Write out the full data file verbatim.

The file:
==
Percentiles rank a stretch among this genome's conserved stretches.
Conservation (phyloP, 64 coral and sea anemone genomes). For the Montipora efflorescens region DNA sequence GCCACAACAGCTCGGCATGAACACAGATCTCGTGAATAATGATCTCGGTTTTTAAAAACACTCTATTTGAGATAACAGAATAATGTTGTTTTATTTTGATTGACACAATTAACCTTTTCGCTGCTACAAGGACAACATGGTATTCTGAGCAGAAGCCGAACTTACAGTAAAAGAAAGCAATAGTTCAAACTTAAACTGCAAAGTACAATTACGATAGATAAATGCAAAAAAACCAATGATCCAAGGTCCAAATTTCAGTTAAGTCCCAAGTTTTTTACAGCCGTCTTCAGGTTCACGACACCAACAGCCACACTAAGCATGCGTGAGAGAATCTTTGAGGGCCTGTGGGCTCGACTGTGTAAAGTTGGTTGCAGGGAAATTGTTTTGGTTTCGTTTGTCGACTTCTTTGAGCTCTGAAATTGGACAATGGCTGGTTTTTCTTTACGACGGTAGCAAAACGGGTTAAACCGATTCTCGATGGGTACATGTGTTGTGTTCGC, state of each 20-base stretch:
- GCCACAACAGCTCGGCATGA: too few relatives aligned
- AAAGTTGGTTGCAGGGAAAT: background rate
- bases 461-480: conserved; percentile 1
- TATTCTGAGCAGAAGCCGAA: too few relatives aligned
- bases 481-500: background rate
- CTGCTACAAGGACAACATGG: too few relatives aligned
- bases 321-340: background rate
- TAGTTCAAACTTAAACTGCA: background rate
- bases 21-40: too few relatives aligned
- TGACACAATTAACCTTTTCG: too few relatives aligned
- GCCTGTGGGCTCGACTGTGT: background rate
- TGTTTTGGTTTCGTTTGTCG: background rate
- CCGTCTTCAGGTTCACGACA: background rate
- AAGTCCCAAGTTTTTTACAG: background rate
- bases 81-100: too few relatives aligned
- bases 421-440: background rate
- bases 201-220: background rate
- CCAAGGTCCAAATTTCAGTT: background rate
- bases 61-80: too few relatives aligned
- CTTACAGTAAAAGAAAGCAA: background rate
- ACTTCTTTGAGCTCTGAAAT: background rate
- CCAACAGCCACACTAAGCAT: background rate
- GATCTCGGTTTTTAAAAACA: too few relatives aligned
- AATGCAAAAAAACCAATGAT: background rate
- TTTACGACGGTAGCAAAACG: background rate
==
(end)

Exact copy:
Percentiles rank a stretch among this genome's conserved stretches.
Conservation (phyloP, 64 coral and sea anemone genomes). For the Montipora efflorescens region DNA sequence GCCACAACAGCTCGGCATGAACACAGATCTCGTGAATAATGATCTCGGTTTTTAAAAACACTCTATTTGAGATAACAGAATAATGTTGTTTTATTTTGATTGACACAATTAACCTTTTCGCTGCTACAAGGACAACATGGTATTCTGAGCAGAAGCCGAACTTACAGTAAAAGAAAGCAATAGTTCAAACTTAAACTGCAAAGTACAATTACGATAGATAAATGCAAAAAAACCAATGATCCAAGGTCCAAATTTCAGTTAAGTCCCAAGTTTTTTACAGCCGTCTTCAGGTTCACGACACCAACAGCCACACTAAGCATGCGTGAGAGAATCTTTGAGGGCCTGTGGGCTCGACTGTGTAAAGTTGGTTGCAGGGAAATTGTTTTGGTTTCGTTTGTCGACTTCTTTGAGCTCTGAAATTGGACAATGGCTGGTTTTTCTTTACGACGGTAGCAAAACGGGTTAAACCGATTCTCGATGGGTACATGTGTTGTGTTCGC, state of each 20-base stretch:
- GCCACAACAGCTCGGCATGA: too few relatives aligned
- AAAGTTGGTTGCAGGGAAAT: background rate
- bases 461-480: conserved; percentile 1
- TATTCTGAGCAGAAGCCGAA: too few relatives aligned
- bases 481-500: background rate
- CTGCTACAAGGACAACATGG: too few relatives aligned
- bases 321-340: background rate
- TAGTTCAAACTTAAACTGCA: background rate
- bases 21-40: too few relatives aligned
- TGACACAATTAACCTTTTCG: too few relatives aligned
- GCCTGTGGGCTCGACTGTGT: background rate
- TGTTTTGGTTTCGTTTGTCG: background rate
- CCGTCTTCAGGTTCACGACA: background rate
- AAGTCCCAAGTTTTTTACAG: background rate
- bases 81-100: too few relatives aligned
- bases 421-440: background rate
- bases 201-220: background rate
- CCAAGGTCCAAATTTCAGTT: background rate
- bases 61-80: too few relatives aligned
- CTTACAGTAAAAGAAAGCAA: background rate
- ACTTCTTTGAGCTCTGAAAT: background rate
- CCAACAGCCACACTAAGCAT: background rate
- GATCTCGGTTTTTAAAAACA: too few relatives aligned
- AATGCAAAAAAACCAATGAT: background rate
- TTTACGACGGTAGCAAAACG: background rate